REVIEW: ‘Catching Fire’: ‘The girl on fire’ does it again
Katniss may have survived the Hunger Games, but the real games have just begun.
“Catching Fire,” directed by Francis Lawrence, is the latest installment of the Hunger Games trilogy, and it starts right where “The Hunger Games” left off. Katniss, played by Jennifer Lawrence, and Peeta, played by Josh Hutcherson, have returned home and are now living in victors’ housing, no longer having to worry about where they will find their next meal. But things aren’t quite as tranquil as they seem.
The rich, colorful hues of the luxurious Capitol contrast strikingly with the stark, barren grays of the less fortunate districts. The disparity between the two is palpably evident, adding further fuel to the unrest shown on the screen.
In the arena itself, the viewer expects to be met with a harsh landscape, but is instead struck by the calm beauty of a tropical forest and rippling waves on a beach. It’s eerie to imagine what dangers are hidden in this seemingly tranquil, beautiful locale.
Those with weaker stomachs will be glad to know “Catching Fire” is much less graphic in its violence than its predecessor. While there is still plenty of death, it’s not on quite the same scale as “The Hunger Games.” Instead, the second installment of the trilogy focuses more on building characters and setting the stage for the events of book three, “Mockingjay.”
Much of the film’s focus is placed on Katniss Everdeen’s attempt to determine the depth of her relationships with Gale and Peeta. Katniss struggles to move past the violence of her past and imagine a future with any sort of normalcy.
In addition, plenty of new characters are introduced and developed, from pretty-boy Finnick and brazen Johanna, played by Sam Claflin and Jena Malone, to oddballs Beetee and Wiress, played by Jeffrey Wright and Amanda Plummer.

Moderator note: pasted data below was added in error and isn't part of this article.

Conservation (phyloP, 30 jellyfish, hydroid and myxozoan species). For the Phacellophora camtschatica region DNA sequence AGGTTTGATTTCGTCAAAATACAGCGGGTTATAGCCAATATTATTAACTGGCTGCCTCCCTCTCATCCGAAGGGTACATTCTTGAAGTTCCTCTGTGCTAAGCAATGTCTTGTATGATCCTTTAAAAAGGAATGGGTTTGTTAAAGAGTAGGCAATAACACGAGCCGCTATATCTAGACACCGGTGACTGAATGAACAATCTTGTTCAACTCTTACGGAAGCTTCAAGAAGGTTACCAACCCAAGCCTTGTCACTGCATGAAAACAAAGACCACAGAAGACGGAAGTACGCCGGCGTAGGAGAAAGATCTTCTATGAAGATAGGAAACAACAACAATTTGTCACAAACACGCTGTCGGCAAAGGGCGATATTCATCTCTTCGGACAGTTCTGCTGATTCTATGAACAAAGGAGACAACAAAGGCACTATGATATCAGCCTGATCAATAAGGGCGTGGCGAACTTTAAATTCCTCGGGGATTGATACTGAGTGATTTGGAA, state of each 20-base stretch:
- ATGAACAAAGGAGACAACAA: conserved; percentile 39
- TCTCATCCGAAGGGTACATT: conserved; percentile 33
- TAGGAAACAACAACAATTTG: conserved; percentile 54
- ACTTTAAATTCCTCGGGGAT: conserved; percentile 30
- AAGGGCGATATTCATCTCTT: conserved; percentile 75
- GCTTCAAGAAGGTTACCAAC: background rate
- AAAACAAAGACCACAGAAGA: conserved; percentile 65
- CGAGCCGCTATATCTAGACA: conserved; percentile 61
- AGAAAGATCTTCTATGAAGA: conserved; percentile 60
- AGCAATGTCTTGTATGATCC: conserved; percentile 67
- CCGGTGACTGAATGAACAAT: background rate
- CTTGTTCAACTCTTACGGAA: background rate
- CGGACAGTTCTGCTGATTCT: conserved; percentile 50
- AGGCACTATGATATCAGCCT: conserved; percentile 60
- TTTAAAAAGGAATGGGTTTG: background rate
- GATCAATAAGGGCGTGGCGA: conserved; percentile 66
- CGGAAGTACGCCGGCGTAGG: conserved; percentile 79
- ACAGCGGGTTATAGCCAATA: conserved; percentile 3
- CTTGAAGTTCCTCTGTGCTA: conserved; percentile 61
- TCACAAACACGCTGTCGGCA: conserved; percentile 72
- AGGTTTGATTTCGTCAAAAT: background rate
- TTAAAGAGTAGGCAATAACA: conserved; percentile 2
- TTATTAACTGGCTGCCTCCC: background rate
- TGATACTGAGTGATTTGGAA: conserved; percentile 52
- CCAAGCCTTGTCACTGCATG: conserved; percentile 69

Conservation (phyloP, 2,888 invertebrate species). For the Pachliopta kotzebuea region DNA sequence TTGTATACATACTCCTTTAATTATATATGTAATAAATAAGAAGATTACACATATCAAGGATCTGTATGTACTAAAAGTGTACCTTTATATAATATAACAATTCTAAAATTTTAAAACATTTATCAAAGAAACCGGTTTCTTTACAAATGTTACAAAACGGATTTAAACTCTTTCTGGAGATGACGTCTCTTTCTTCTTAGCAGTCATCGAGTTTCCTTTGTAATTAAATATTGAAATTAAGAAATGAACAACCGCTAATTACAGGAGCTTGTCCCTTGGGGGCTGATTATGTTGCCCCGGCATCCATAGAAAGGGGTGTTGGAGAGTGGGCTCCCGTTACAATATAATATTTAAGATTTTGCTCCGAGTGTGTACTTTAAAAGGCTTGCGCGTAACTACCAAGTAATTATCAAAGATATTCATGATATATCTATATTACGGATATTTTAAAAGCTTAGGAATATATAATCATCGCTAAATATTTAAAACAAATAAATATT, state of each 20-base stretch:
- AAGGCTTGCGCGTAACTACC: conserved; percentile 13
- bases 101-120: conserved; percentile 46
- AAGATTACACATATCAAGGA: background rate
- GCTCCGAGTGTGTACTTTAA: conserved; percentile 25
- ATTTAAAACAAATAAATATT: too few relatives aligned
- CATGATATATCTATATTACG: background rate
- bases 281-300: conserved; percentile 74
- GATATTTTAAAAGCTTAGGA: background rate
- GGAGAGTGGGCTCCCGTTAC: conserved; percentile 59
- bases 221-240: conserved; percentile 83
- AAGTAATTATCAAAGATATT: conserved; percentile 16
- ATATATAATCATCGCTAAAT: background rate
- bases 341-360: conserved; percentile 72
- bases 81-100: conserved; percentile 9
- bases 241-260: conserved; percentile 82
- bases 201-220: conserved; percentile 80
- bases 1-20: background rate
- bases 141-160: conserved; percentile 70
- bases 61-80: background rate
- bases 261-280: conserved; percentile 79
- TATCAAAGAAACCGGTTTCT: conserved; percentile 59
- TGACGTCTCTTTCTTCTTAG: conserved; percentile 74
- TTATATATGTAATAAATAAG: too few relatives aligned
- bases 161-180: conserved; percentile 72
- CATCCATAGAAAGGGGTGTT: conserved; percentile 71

The relationship between Finnick and his mentor, Maggs, is particularly well-done. The way he selflessly cares for her is a sweet contrast to his usually arrogant, self-assured nature. The bond between the two transferred beautifully onscreen, creating an emotional connection between the characters and the audience.
Overall, the director did a great job of staying true to the book. The only thing that perhaps could have been given more screen time was the development of Finnick and Johanna’s characters in relation to their interactions with Katniss and Peeta. In the book, much more emphasis was placed on how dangerous and untrustworthy they first appeared, but the movie glossed over their unsettling qualities, making the audience question why Katniss and Peeta were so reluctant to become their allies.
Besides that, the movie was very accurate and perfectly adapted to the screen. “Catching Fire” is sure to please both the casual viewer and devoted book series fan alike. With the fast-paced action and intense emotional content, it’s impossible to not be hanging on the edge of your seat.
If you’re looking for a movie to see this weekend, “Catching Fire” won’t disappoint.